The EV Is Finally Coming of Age: Here’s Why

Electric vehicles (EVs) have taken decades to get off the ground and gain momentum as a mainstream automotive solution. Their current ascent can be attributed to the fact that they are no longer severely limited by the range they can cover and the onboard features they offer.

The EV Is Finally Coming of Age

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Gone are the days when EVs were small, cramped and perilously impractical. With the rise of models like the Nissan Lead and the entire range of cars built by Tesla, EVs have finally come of age.

Range and Performance

Earlier generations of EVs were held back by a combination of sluggish speeds and poor performance over long distances. While you could pop to the shops and potter around town, an EV was not going to be suitable for longer stints on the road.

This has been addressed thanks to the development of better battery technology and the fact that modern EVs simply pack more cells than their predecessors.

The family-friendly Nissan Leaf can cover a full 124 miles from a single charge, meaning it can easily be used by people who commute to work on a daily basis, and overnight charging as well as top-ups ensure that EVs like this are even more viable for busy motorists.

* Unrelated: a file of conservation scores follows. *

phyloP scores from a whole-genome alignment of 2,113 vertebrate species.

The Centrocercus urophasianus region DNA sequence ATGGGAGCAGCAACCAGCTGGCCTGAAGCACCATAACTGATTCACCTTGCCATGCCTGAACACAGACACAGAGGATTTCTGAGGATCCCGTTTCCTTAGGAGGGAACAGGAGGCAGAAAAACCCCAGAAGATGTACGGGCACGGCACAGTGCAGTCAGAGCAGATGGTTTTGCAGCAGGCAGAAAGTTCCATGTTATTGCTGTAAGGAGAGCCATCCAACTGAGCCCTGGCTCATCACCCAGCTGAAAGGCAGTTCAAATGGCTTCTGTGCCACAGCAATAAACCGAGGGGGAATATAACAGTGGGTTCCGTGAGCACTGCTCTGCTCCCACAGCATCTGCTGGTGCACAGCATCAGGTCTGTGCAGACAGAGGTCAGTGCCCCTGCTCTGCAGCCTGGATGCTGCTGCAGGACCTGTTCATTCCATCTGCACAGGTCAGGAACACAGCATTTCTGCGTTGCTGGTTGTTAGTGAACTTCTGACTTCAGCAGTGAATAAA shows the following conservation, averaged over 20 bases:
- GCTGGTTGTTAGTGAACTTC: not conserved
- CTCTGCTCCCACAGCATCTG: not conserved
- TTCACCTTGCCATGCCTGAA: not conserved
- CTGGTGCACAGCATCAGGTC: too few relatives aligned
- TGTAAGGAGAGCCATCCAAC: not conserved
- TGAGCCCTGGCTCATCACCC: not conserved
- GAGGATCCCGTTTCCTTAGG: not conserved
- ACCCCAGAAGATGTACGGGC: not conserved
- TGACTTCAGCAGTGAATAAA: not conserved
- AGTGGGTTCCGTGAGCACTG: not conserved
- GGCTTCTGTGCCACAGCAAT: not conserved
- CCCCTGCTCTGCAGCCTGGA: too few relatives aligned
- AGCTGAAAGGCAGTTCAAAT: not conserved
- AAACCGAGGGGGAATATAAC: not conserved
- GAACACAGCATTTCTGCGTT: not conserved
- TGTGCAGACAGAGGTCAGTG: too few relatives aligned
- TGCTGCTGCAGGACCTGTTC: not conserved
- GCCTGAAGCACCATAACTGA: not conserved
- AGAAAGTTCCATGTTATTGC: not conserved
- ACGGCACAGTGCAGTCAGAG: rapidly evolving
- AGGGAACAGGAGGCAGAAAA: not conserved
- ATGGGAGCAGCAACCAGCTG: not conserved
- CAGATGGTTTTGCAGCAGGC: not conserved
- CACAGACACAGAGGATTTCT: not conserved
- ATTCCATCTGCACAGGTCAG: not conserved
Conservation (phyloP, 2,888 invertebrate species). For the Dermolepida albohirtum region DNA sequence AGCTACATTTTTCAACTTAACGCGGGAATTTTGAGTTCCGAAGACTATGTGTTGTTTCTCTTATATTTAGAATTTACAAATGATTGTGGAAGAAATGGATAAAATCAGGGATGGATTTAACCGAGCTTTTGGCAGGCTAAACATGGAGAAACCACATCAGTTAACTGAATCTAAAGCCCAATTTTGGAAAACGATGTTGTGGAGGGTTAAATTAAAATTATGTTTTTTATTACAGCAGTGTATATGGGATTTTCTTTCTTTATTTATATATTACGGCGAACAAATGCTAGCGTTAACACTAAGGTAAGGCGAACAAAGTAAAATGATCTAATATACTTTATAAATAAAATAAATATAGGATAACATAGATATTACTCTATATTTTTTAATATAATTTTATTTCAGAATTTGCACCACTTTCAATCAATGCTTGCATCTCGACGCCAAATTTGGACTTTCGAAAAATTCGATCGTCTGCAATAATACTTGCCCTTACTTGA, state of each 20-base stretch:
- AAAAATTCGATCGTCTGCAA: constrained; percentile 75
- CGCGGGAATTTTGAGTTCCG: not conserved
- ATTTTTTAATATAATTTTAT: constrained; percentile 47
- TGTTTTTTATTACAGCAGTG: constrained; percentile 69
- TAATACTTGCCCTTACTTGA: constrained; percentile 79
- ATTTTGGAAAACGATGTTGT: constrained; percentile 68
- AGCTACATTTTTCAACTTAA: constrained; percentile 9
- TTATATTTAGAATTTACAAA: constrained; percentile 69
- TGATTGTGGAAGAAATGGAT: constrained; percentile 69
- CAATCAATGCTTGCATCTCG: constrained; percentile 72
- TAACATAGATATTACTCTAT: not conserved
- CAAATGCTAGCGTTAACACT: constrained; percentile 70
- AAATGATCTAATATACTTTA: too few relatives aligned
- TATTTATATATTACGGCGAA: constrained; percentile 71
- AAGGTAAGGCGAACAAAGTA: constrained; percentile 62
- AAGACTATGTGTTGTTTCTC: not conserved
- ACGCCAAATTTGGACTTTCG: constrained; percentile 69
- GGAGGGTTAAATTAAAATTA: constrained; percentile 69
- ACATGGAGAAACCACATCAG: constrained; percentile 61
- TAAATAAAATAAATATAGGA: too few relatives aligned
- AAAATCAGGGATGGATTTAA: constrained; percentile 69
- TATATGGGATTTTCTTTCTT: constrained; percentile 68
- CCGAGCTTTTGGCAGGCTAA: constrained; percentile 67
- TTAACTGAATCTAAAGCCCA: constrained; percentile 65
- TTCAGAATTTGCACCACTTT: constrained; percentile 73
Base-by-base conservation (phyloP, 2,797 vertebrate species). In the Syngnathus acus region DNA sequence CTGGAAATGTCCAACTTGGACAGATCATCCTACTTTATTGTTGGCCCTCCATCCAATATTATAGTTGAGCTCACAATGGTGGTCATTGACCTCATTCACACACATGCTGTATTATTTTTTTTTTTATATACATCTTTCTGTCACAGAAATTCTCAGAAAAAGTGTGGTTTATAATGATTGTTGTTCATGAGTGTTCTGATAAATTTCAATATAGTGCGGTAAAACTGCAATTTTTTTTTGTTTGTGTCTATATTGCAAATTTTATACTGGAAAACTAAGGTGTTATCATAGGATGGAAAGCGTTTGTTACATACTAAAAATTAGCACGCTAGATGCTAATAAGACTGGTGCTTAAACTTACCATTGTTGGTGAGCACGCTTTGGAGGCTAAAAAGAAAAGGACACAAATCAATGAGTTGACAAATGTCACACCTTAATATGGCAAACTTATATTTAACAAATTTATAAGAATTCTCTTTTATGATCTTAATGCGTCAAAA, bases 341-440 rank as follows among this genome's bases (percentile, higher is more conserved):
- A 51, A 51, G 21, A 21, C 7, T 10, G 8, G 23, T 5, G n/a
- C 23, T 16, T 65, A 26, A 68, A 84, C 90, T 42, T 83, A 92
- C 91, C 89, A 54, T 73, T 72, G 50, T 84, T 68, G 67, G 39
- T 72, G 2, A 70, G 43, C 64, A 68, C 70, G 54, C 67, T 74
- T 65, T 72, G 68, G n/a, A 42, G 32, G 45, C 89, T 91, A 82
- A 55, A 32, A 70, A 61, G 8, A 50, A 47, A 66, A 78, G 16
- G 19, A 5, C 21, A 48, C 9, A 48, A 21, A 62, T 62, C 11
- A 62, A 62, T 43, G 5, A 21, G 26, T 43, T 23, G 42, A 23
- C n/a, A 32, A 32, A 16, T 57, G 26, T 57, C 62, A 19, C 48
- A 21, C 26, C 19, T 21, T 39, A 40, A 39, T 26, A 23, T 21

When it comes to performance, meanwhile, the real leader in this respect is Tesla. With a unique four wheel drive system, its Model S is capable of reaching 60mph in just 2.8 seconds, which is quick enough to convert even the most ardent petrol head.

Tesla is expected to start making a profit this year, as well as building more cars to meet demand, which is good news for investors and EV fans alike.

This should mean that companies like leasing.totalmotion.co.uk which offer Leicester car leasing services will be able to improve the range of EVs they offer as more are manufactured.

Onboard Tech

The other reason that EVs have come of age recently is that they now act as a showcase for cutting edge technology that impacts other areas of the driving experience.

Autonomous capabilities are quickly becoming part of the package of features boasted by EVs, meaning that they can change lane, steer, park and adjust their speed without the driver getting involved. As a result it is easy to see why analysts predict that EVs will dominate the market.

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